An Autobiography of Miss Wish is a story told in photographs, drawings, videos, texts and documents which explores the life of a survivor of sex trafficking and child pornography whom photographer Nina Berman met randomly on the streets in London in 1990. Three years later, she landed on her doorstep in New York City, having fled London on the advice of Scotland Yard. Once in the United States, she changed her name from Cathy Wish to Kim Stevens, became a ward of New York State, and never returned to England. The work, created from 1990 – 2016, documents her escape, her struggle to survive and assert herself despite enormous fear, to craft a life while living in a state of flashbacks, trauma and addiction and to navigate the contemporary world of American psychiatric and criminal institutions as a black woman. The story is told through photographs and her extraordinary drawings, which depict her memories of crime scenes and abuse, as well as her diary entries, medical reports, and the letters and later text messages we exchanged. The Eye of Photography talked to Nina Berman about her book.
When and where was your first encounter with Cathy Wish?
I was in Soho outside of the Centrepoint Hostel at night which was a place where kids congregated. I was talking to a group of kids, some of them wanted to be photographed, others didn’t. And so, I was just hanging out and this girl steps up to the hostel door and starts banging on it and screaming for them to let everyone in. And I took her picture and she asked me where I was from and I said New York City and we started talking about a whole lot of things, what New York was like, about Michael Jordan the basketball player, about myself and what I wanted to photograph.
What is your feeling for her?
I love her like a friend and a kind of family member. I’ve known her for nearly half my life.
What is her early story? How did she end up having difficulties in her life?
She was adopted at age 2 by a family in southern England. If you want to know more you have to buy the book. I’m not saying that flippantly, it’s part of the editorial intention to make learning about her life story difficult . You shouldn’t be able to consume a person’s biography in a sentence or two.
When did you decide to start photographing her and why?
I went to London to look at the end of the Margaret Thatcher era and the social distress brought on by her neoliberal programs. I found hundreds of street kids living in London and met Cathy randomly.
The first photograph of her as a kid at the very beginning of the book is haunting. Though it is a joyful one. Especially after discovering the last ones. What are your feeling about this evolution?
When you see a homeless woman, or someone poor on the street, or on drugs, it’s hard to imagine that this person was once a smiling child. Many people today demean those who are living rough, or who are just trying to get by, and want to force blame on them, or diminish their humanity. Also, the picture of her as a young girl, as an innocent, when seen in the context of the entire book, redirects blame on the adults and institutions around her that harmed her, dismissed her attempts for justice, or participated in trying to silence her.
Most of your photographs are clear and explicit, but some in the middle of the book are blurry. Do they have a signification?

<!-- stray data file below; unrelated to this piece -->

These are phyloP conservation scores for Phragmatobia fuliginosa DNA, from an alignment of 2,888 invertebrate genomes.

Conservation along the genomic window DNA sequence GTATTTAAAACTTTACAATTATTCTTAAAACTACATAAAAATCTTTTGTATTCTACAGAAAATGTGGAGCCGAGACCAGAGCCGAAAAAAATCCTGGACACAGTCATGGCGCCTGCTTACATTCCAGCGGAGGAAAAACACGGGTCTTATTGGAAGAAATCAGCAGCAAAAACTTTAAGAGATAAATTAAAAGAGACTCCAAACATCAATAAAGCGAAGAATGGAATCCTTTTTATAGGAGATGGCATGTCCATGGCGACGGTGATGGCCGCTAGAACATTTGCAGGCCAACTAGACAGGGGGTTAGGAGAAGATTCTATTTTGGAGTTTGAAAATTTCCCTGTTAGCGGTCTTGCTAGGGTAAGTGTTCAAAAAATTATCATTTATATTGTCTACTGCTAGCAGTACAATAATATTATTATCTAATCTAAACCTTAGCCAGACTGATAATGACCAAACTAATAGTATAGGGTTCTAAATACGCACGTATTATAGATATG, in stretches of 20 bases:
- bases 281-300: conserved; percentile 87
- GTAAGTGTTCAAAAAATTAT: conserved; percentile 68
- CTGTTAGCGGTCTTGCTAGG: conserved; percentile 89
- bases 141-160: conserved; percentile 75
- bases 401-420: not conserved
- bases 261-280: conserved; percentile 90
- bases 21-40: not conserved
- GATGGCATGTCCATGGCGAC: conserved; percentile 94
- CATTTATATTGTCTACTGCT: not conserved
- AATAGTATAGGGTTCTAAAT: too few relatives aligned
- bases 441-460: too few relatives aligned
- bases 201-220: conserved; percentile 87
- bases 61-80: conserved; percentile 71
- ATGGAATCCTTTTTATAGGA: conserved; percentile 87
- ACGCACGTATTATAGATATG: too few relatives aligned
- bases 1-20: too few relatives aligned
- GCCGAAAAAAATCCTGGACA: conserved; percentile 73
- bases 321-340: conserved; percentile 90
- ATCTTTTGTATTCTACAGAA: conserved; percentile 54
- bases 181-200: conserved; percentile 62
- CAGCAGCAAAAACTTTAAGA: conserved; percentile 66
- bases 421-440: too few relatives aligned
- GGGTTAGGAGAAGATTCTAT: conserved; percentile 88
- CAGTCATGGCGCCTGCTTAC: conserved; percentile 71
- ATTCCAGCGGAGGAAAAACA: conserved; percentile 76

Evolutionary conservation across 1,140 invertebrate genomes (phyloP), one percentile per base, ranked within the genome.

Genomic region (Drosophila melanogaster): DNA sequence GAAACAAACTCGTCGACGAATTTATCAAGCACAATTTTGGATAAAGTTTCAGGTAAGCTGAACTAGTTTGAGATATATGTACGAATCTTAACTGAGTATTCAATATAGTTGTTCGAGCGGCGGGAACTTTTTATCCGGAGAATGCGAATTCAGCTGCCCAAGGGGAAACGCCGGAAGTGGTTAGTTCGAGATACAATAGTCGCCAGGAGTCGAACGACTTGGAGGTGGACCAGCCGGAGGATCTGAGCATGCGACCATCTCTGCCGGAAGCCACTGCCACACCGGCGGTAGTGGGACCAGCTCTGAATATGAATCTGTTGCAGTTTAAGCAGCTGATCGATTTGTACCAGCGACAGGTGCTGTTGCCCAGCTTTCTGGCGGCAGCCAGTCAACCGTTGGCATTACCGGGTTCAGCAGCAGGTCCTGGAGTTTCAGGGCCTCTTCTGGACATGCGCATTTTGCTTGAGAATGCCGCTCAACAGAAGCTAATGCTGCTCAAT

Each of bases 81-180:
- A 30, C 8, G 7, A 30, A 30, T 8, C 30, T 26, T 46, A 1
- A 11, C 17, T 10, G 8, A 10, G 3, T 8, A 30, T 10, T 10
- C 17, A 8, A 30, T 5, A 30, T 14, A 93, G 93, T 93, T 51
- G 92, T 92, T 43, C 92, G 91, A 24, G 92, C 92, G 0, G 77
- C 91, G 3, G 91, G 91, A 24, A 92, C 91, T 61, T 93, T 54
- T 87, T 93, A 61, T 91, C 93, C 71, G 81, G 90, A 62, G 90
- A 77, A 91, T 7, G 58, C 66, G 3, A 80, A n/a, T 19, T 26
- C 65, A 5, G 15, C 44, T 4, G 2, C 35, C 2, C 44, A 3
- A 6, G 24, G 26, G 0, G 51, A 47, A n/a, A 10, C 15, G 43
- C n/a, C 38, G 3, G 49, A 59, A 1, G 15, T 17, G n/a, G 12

The blurry ones are landscape pictures which speak of the passage of time, her transformation from a girl on the run in England, to the person she hoped to be when she fled to the United States. And they are also pictures of her passport image reshot several times, again to speak to the construction of identity, loss, change, etc.
Miss Wish’s drawing look a bit childish at first but they are very careful and emblematic. They usually represent raw scenes. Did you ever talk about them together and if so what was said?
We had talked about the incidents depicted in the drawings as part of years worth of conversations. And then with a few drawings we would remark on certain details.
You gathered many different material in this book – including images, drawings, letters, official documents, phone messages – and the way they are displayed in the book gives the reader a global comprehension of Miss Wish’s story, with a certain rhythm. Did she participate in the making of the book?
Yes, she was a photo editor and helped select all elements in the book including the texts, documents, etc. There is nothing in the book that she didn’t approve of. She also helped in the conception of the book and would review different versions and make suggestions and comments. And when I went back to shoot in England, she provided me with a shot list of locations which we had discussed and charted out beforehand.
How do you think this biography will help miss Wish?
Her narrative is acknowledged which helps with her self-esteem. And rather than having to explain her past, or recount her story, or justify why she might be feeling frightened or depressed, or anxious, she can offer the book to people and they can have a better appreciation as to her complexity and courage. She also wants to use the book to help connect with young people who have had similar stories. This is one of her major goals.
Do you think her story resonates in today’s American news?
Well, she is also very much a #silencebreaker to borrow from TIME magazine’s Person of the Year.
What do you think her future is made of?
Every day, she works hard to keep herself positive and to find joy and security in life.
Interview by Jonas Cuénin
Nina Berman, An Autobiography of Miss Wish
Published by Kehrer Verlag